Precision Aqueous Cleaning of Vinyl Records

FYI, I have previously posted a bit of information on cleaning, and I have now complied that and much more into a paper titled “Precision Aqueous Cleaning of Vinyl Records”. Bill Hart of The Vinyl Press who has a keen interest in cleaning vinyl records is hosting the paper. He has written an article on the paper that captures it better than I could, and a link to the article that has the free-download load option for the paper (85 pages) is here: . If you have not been to his site, check-it out, there is a lot of good info, and its well written. While at his site, check out the about-tab and then scroll down and click on System-Notes-Austin-2017. He has a pretty impressive system and near the end shows quite a ‘cleaning station’; using both a Keith Monks vacuum-RCM and KL Audio UCM.

Best Regards and Stay Well,



@robjordan I am based in the UK and have adopted the Manual Cleaning Method, using the solutions recommended.

To produce the correct mixture ratio's I purchased a weighing scale that is capable of showing a increment of 0.01g.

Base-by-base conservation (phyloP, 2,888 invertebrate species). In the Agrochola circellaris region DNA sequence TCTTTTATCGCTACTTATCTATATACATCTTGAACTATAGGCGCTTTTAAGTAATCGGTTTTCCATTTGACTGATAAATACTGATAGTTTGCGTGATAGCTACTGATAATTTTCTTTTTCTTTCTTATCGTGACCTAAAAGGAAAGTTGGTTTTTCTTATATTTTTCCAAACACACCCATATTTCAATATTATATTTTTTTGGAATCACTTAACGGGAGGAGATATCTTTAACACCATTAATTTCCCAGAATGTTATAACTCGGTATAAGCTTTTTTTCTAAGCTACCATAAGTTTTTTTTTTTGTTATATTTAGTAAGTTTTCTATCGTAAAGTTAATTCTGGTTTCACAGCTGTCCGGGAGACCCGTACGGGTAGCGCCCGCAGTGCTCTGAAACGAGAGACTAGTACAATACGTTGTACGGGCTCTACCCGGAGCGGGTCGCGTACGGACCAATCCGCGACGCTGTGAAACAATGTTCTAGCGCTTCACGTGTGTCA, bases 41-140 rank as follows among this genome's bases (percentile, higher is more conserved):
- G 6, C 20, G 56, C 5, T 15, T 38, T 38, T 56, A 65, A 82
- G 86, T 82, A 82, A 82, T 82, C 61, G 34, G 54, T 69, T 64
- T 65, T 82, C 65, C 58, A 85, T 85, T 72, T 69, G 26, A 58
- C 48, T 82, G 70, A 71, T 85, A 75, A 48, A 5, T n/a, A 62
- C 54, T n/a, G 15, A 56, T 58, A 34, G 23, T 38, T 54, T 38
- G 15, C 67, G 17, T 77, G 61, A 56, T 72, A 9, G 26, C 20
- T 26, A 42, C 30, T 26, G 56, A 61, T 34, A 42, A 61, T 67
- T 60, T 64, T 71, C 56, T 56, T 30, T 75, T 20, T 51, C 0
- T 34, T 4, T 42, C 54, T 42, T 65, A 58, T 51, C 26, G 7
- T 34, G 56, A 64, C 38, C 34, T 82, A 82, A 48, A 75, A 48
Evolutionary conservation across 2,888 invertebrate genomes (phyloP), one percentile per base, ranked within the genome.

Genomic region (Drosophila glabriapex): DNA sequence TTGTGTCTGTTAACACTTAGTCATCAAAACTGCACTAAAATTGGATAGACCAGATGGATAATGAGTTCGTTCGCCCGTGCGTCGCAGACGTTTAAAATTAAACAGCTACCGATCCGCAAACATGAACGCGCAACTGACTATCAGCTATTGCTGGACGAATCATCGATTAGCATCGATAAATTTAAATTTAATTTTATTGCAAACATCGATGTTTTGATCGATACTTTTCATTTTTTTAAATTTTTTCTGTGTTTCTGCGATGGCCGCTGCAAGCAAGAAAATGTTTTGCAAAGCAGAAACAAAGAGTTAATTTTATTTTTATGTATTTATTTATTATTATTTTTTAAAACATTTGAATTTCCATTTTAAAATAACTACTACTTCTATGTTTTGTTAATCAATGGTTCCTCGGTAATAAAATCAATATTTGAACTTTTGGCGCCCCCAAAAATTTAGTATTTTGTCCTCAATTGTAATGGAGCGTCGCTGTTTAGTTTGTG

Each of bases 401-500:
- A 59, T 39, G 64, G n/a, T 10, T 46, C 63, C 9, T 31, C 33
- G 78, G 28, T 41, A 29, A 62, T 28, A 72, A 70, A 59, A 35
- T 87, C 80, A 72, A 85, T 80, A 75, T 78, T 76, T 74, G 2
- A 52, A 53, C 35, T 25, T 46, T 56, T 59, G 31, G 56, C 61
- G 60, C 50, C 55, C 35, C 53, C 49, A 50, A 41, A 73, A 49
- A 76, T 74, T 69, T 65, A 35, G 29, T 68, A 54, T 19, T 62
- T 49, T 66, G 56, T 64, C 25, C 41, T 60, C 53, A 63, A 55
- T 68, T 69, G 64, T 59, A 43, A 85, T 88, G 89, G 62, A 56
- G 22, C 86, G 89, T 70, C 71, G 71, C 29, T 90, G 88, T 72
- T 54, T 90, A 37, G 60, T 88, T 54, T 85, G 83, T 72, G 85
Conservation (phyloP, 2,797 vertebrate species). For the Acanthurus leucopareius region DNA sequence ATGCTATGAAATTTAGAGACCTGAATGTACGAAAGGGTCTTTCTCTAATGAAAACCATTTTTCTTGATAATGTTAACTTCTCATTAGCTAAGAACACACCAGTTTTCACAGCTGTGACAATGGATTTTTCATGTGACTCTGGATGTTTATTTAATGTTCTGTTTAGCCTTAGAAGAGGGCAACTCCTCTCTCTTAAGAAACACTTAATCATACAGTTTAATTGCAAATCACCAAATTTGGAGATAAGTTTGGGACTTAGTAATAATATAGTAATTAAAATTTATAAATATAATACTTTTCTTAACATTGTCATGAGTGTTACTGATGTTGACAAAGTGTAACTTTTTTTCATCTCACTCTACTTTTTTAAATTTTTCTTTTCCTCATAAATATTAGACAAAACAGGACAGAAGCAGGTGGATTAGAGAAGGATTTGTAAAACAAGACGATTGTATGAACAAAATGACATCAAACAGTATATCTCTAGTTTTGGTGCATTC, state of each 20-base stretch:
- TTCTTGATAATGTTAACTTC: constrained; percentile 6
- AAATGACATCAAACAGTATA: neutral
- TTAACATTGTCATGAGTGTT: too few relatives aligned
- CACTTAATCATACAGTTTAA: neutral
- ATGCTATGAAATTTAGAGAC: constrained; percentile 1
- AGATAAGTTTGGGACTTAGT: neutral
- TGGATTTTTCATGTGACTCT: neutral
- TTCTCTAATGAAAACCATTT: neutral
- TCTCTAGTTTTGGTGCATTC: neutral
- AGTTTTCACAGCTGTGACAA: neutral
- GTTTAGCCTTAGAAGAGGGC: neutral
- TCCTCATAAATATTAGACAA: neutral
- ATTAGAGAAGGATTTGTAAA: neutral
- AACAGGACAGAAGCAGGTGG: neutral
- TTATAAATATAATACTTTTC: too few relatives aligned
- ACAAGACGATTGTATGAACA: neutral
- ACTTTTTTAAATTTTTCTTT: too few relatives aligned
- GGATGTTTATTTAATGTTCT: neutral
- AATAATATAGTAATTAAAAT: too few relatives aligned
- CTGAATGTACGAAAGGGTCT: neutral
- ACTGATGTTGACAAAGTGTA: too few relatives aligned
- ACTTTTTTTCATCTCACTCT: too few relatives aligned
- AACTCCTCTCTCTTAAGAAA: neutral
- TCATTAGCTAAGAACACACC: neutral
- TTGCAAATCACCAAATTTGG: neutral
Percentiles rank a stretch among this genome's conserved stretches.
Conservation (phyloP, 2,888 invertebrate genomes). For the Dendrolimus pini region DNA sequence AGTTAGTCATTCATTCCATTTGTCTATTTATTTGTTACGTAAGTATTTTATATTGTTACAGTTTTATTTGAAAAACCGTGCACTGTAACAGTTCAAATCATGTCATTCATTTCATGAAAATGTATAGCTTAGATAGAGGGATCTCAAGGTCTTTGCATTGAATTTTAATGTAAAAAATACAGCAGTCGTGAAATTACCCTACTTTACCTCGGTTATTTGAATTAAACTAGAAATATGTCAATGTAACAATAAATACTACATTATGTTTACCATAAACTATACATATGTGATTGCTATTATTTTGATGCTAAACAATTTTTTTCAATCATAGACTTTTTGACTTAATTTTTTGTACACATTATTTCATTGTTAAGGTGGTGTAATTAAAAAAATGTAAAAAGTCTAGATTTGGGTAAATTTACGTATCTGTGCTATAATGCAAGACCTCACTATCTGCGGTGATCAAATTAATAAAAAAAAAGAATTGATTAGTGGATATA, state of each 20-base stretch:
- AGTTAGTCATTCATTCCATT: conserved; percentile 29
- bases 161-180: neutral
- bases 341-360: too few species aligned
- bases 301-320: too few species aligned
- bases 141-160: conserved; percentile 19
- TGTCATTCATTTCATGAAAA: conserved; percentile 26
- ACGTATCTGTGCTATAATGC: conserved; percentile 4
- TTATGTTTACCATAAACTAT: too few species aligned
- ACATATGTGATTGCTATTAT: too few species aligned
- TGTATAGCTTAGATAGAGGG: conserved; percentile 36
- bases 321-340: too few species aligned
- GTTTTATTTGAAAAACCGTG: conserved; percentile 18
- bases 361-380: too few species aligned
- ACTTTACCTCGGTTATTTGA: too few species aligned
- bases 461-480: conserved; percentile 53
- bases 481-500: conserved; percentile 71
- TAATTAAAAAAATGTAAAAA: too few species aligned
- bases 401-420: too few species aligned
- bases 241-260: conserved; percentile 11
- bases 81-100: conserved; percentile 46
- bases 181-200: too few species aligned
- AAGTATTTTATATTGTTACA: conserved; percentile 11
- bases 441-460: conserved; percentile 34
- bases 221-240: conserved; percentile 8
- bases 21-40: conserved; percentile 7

I also bought a Pump Up Pressurised Bottle, to pressure rinse the LP with a distilled water, I like to see this used as a rinse method, it certainly will wash of the  residuals, where as the mist bottle as a rinse, was a little too static when applied.   

There are other threads on here covering this same cleaning procedure during the time the PACVR Document was  Rev-02    


The company site lists denatured alcohol Denatured alcohol - Wikipedia while the SDS just lists ethanol.  Here is an example of denatured alcohol - Microsoft Word - 6210GHS ( and this a safe solvent, but this is also denatured alcohol \\TAHOE\APPS\MIRS\REPORTS\MSWRPTM.FRX ( and this is not safe for the record.  But, the detergent is diluted 100:1 so even if 5%, in-use it would only be 0.05% - essentially inconsequential.

Industrial cleaning generally accepts pH 6-8 as 'neutral', and Ecover diluted 100:1 should be right in that zone, the ingredients do not include any pH stabilizing (buffering) products like phosphates and silicates.  However, the record is pretty immune to alkaline cleaners up to about pH 12.  The problem with the high alkaline cleaners is they can be a bear to rinse and residue will dry to 'rocks'.

@lewm, denatured ethanol has something like 5% methanol to make it POISONOUS so it can not be consumed, thus it is de-natured.  It is a great polar solvent and could be used for cleaning records in that it will not damage the record but it might damage the label. It is the primary solvent for Shellac and doing a French Polish requires expertise in the use of denatured alcohol. This results in a spectacular finish but given the man-hours involved is rarely done any more.

@pindac That's a great suggestion about the pressurised bottle for the final DW rinse. I will get one.